I am currently landscaping my garden. I expect many of you reading this post may well be thinking that I received the wrong brief on what to write for the PebblePad blog, but please bear with me.
At the current rate of progress my ambitious garden plans should be complete by the time my youngest child, Noah, is ready to go to university – he is currently five years old! From this you might infer that I am not someone who is naturally at ease with a cement mixer – and you’d be right. I’d certainly like to believe that my PebblePad consultancy skills, and my ability as a teacher, far outweigh my competence with a handsaw. And with me never having trained as a carpenter, a horticulturalist, or a bricklayer, it has been a fantastic (and an occasionally daunting) learning experience.
Lucky, then, that I have a fantastic technology like PebblePad to help me out on my learning journey. A tool to help me capture my triumphs in rich media form, to help me reflect on my failures, and plan for what to do next based on my experiences. A way to share my endeavors with others, to get feedback on where I am going wrong, and to receive the much needed praise for those fleeting moments of success.
I would genuinely love to say that I have used PebblePad to support all of these things and more, but I haven’t. As a PebblePad ambassador, I should be truly repentant, and I am.
So why have I not used PebblePad to support my journey?
It comes down to two things – motivation, and “the pretty stuff”.
Let’s start with “the pretty stuff”. The only evidence of my horticultural learning journey is the images I’ve taken of what I’ve created, the things that I’m proud of – “the pretty stuff”. I’ve focused only on output and disregarded the host of experiences that led me to the end point. And this, in some respects, is the reason why the term ePortfolio sometimes gets bad PR – when the focus is solely on the output then folk fail to see the pedagogical value and ask “couldn’t I just use Pinterest instead?”
A great ePortfolio system ensures that the output is a compelling story of capability based on the synthesis of meaningful experiences. I chose not to evidence any meaningful learning experiences, thereby limiting my capacity to tell my story beyond the final outputs. In essence, I provided no more than the equivalent of a degree classification at the end of years of effort – more fool me!
And so what about this concept of motivation? I don’t have a real motivation to use PebblePad for this adventure; my journey is a very personal one, and the only player is little old me. However, what if we looked at the process I’ve undertaken from the perspective of a student motivated to get their first job, a young apprentice motivated to succeed, or a professional in the workplace motivated to advance their career? These motivators, and other similar goals, should go hand in hand with actively using PebblePad. By me choosing not to use PebblePad I’ve not only lost the opportunity to create a beautiful portfolio showcasing the outputs of my endeavors, I’ve lost the ability to have it supported by rich evidence of my problem solving skills, my capacity for independent learning, for planning, my proficiency in handling dangerous machinery, and my ability to bounce back from failure – all of which could have been endorsed and verified by others.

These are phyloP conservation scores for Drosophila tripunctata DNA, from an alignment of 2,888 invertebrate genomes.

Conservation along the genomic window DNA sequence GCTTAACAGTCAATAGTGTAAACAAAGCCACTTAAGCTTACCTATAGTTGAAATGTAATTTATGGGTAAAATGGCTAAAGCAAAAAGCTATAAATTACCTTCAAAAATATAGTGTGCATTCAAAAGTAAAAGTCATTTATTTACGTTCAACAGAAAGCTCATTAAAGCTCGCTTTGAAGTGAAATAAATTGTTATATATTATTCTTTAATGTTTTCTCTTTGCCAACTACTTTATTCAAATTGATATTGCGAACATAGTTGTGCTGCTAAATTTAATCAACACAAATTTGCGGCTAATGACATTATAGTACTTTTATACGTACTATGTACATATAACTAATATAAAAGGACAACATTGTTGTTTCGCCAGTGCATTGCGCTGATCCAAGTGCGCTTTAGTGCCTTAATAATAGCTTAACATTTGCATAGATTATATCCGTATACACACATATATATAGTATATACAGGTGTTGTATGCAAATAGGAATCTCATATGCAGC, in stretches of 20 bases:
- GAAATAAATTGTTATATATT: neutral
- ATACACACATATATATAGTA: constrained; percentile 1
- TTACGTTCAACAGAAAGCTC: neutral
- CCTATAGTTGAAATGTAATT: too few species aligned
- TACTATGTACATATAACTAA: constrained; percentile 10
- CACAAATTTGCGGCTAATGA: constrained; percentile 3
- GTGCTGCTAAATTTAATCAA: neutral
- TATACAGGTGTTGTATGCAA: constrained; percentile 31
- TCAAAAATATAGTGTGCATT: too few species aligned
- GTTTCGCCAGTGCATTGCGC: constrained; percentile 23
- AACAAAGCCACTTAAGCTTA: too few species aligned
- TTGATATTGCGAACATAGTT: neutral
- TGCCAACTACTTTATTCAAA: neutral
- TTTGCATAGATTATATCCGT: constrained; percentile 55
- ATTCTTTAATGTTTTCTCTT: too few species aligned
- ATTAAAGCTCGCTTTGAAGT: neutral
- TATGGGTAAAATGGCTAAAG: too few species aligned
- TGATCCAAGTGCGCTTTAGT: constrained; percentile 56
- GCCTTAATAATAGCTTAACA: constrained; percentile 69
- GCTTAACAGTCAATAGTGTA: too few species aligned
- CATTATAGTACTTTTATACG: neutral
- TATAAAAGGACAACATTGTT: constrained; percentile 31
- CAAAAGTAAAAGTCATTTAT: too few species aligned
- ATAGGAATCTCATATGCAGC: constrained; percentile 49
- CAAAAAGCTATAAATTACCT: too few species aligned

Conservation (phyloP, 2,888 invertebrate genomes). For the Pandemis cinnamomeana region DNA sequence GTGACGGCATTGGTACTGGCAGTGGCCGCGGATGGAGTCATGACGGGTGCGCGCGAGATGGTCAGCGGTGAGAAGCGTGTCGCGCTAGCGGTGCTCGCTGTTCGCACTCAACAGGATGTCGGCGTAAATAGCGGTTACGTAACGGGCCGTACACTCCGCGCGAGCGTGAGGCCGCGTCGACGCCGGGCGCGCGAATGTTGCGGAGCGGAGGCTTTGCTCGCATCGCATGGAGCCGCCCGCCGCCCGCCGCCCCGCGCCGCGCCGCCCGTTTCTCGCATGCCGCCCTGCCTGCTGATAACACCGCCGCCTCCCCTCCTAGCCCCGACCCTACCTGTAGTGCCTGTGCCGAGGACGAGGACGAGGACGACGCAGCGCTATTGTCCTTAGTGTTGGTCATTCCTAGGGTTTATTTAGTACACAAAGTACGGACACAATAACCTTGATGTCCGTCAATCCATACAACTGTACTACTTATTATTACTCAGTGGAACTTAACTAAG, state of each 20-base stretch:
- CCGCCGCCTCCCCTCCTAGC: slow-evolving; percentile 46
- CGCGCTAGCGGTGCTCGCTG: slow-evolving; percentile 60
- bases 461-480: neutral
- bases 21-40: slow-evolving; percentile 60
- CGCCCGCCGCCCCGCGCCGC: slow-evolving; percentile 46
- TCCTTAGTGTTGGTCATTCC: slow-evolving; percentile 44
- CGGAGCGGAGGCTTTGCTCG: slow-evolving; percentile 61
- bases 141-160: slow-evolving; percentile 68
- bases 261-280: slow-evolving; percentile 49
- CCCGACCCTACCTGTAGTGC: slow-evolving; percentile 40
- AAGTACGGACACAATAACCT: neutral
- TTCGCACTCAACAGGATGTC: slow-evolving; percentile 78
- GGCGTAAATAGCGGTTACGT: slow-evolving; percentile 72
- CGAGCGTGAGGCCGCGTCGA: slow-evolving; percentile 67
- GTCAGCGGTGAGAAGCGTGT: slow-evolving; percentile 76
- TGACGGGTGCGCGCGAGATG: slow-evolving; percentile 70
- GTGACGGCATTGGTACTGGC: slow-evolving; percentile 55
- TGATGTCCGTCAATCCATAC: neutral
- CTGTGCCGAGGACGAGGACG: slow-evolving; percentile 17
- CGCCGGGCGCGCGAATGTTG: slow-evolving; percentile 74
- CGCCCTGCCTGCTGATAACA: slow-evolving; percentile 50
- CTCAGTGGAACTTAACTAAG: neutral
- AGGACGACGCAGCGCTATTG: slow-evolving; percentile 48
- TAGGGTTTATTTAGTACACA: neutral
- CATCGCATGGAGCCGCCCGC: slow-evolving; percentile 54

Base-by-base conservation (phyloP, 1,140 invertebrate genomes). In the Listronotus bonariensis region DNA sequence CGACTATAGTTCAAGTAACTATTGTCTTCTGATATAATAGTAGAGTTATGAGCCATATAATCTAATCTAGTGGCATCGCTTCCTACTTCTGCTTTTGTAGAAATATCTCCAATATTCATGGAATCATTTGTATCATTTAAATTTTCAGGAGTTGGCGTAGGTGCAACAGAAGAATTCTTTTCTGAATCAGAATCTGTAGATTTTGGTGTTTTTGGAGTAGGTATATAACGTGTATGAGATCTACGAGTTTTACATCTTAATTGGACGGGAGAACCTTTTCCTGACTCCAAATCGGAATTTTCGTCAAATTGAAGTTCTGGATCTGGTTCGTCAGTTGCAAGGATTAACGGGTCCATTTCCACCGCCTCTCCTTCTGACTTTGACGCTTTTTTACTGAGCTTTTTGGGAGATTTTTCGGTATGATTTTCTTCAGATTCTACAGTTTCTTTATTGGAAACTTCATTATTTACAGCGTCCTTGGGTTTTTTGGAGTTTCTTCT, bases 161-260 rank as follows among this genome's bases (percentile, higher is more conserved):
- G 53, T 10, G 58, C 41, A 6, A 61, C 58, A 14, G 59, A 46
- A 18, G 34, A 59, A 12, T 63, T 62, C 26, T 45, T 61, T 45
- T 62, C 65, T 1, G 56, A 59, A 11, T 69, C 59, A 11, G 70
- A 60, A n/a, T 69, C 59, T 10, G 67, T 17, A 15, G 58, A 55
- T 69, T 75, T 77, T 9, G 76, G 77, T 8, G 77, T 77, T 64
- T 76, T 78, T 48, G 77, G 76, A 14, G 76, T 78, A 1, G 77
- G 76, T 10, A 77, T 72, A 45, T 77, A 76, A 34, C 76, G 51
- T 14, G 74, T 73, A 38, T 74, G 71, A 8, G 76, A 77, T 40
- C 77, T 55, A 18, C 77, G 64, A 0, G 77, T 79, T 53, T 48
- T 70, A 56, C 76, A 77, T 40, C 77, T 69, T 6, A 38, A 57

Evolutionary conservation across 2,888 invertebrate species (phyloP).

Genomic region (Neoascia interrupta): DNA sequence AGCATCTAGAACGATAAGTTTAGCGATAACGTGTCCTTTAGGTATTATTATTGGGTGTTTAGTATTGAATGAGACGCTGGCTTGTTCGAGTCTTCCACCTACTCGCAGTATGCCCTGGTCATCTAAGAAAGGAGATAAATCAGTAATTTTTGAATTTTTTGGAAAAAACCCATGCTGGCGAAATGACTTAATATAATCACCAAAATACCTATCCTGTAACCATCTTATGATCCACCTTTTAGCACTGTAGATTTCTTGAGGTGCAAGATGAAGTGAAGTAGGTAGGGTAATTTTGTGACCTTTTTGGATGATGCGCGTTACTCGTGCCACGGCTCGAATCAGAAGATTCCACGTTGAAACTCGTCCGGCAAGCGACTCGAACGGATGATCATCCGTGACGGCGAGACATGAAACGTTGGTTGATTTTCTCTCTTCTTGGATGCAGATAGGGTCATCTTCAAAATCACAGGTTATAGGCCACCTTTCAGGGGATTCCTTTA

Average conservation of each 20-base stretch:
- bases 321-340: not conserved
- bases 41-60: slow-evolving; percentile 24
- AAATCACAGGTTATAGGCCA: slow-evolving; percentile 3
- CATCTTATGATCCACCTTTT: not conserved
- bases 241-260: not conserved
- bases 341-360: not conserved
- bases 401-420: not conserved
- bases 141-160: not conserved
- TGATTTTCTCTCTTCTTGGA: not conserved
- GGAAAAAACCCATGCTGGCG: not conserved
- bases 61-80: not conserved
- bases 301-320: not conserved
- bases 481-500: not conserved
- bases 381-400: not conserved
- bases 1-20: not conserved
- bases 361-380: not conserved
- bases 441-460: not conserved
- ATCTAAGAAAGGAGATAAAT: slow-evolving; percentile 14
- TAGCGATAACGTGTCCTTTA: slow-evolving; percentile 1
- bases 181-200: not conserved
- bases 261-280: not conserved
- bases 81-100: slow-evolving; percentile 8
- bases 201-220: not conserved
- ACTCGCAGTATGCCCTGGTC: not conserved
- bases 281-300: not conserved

In reality, it doesn’t matter so much to me, but the same can’t be said for many of the students in higher education; students who are looking to justify the investment in their education by securing a good graduate position at the end of their university journey. This is why universities have a responsibility to help students evidence their journey and showcase the very best they have to offer in a compelling way. This evidence should run far deeper than just the outputs – “the pretty stuff”.
So, what have we learnt? Well, we’ve learnt that I don’t have a free weekend until 2029, but, more importantly, we’ve hopefully learnt that PebblePad’s ability to support “the pretty stuff”, and underpin the whole process of learning, is a staggeringly powerful mix. It’s a mix that will no doubt become increasingly valuable for students and professionals looking to gain an advantage in today’s competitive world.